Show Summary Details
Page of

The clinical presentation of respiratory disease 

The clinical presentation of respiratory disease
Chapter:
The clinical presentation of respiratory disease
Author(s):

Samuel Kemp

, and Julian Hopkin

DOI:
10.1093/med/9780198746690.003.0398
Page of

PRINTED FROM OXFORD MEDICINE ONLINE (www.oxfordmedicine.com). © Oxford University Press, 2021. All Rights Reserved. Under the terms of the licence agreement, an individual user may print out a PDF of a single chapter of a title in Oxford Medicine Online for personal use (for details see Privacy Policy and Legal Notice).

date: 28 February 2021

Respiratory disease can present in many ways, with variations attributable to many factors. The clinical presentation directs diagnostic hypothesis making, the choice of diagnostically discriminating investigations, and the most appropriate management. If a detailed history is not taken, the patient not observed carefully and examined diligently, and the information from these sources is not analysed correctly, then inappropriate investigation and management is likely. Common symptoms of respiratory disease are breathlessness, cough, haemoptysis, and pleuritic chest pain, details of which can point to particular diagnoses. An account of environmental exposures at work and home, and of family history, is critically important in some cases. In chronic respiratory disease, where breathlessness and disability are to be assessed, walking with the patient and observing exercise tolerance and distress (and pulse oximetry) can provide valuable information.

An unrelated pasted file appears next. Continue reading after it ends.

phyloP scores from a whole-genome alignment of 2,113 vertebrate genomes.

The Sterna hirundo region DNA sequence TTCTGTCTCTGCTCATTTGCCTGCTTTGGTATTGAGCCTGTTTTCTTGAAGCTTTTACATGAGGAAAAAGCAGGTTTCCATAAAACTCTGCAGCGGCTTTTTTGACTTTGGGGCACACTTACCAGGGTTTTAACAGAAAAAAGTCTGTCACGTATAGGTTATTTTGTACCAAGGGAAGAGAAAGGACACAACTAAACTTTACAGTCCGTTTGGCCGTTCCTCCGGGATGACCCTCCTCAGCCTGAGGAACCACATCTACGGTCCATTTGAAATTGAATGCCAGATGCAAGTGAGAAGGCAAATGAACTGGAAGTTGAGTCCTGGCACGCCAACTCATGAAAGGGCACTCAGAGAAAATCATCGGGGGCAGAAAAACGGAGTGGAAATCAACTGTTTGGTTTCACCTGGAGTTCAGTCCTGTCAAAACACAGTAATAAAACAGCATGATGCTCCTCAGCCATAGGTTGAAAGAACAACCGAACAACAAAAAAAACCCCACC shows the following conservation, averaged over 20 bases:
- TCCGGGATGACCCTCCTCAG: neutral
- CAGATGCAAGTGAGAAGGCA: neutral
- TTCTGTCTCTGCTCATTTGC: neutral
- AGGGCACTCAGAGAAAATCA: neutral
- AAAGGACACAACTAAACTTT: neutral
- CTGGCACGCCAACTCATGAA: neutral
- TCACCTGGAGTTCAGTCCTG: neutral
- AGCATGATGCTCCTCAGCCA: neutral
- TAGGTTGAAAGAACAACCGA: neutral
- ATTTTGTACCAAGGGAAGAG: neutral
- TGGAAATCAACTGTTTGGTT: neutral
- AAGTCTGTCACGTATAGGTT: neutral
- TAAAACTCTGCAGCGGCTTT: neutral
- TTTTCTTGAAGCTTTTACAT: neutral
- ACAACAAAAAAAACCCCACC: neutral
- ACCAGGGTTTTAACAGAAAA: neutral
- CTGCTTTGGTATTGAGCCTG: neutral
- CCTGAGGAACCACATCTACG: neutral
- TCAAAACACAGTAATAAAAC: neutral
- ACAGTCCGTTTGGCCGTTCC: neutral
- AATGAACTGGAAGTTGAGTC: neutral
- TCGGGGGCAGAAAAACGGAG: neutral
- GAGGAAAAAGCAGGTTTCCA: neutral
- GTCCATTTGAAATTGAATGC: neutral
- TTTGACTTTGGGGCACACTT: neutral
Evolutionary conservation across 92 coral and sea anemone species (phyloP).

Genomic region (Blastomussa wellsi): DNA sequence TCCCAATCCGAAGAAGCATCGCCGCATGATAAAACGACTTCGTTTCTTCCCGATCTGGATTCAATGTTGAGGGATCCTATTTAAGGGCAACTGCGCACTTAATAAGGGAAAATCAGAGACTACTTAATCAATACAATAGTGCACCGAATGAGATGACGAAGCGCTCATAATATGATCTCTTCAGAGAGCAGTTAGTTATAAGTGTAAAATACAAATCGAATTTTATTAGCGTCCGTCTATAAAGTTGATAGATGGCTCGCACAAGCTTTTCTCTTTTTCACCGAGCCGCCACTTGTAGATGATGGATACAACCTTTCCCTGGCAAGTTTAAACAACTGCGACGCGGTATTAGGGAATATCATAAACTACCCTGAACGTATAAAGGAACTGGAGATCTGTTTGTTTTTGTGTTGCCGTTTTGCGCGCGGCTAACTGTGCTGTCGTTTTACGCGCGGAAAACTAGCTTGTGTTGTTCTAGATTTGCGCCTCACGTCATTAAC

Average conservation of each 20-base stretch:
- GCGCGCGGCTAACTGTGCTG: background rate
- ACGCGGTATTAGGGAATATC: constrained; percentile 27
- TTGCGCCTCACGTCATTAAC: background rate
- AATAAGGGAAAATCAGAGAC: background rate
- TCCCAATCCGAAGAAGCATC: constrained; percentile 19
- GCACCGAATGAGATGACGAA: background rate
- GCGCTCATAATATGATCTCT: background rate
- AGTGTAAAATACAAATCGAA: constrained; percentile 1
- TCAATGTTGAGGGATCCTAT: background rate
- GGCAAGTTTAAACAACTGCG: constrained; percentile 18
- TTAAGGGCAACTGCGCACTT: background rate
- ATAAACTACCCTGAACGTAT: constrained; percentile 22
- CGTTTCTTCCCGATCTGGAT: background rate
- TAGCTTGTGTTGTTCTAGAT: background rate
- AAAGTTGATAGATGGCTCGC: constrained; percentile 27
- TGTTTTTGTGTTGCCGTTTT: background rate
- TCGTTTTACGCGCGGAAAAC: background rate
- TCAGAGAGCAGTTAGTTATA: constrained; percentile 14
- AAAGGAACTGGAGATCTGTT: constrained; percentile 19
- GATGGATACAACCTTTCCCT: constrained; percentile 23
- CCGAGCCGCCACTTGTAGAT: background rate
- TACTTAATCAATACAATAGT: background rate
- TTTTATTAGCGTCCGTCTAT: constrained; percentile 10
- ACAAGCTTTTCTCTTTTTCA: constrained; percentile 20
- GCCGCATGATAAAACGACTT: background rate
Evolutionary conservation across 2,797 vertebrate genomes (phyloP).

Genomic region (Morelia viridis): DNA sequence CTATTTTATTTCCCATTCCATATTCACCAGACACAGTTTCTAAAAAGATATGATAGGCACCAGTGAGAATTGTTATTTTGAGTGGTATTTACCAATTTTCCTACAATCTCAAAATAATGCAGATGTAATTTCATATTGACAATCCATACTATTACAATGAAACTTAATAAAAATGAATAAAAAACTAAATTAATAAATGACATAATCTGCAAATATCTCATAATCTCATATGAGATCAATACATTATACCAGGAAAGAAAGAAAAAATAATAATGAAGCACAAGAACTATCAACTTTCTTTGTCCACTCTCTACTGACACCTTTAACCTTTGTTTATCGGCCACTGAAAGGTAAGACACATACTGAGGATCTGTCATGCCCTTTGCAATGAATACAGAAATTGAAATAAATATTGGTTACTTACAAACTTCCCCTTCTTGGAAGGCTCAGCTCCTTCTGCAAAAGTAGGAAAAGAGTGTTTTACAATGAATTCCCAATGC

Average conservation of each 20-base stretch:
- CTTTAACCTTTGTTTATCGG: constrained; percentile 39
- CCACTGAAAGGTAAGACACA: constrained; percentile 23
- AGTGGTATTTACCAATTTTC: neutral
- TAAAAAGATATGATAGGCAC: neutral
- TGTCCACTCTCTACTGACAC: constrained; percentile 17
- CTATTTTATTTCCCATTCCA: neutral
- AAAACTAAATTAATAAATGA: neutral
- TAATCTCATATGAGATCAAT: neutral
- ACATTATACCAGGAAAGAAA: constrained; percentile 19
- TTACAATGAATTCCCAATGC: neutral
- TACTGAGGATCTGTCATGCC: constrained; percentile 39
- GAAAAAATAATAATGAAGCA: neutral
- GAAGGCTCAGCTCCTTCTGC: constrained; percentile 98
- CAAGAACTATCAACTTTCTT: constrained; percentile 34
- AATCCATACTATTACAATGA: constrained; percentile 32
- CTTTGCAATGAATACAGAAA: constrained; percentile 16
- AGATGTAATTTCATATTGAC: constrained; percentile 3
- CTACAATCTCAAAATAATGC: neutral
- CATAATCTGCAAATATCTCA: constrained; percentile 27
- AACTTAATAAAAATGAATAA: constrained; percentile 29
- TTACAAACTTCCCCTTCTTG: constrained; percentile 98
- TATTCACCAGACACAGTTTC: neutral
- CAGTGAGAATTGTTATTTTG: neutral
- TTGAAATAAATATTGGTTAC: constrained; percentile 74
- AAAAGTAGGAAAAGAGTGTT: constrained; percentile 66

Access to the complete content on Oxford Medicine Online requires a subscription or purchase. Public users are able to search the site and view the abstracts for each book and chapter without a subscription.

Please subscribe or login to access full text content.

If you have purchased a print title that contains an access token, please see the token for information about how to register your code.

For questions on access or troubleshooting, please check our FAQs, and if you can't find the answer there, please contact us.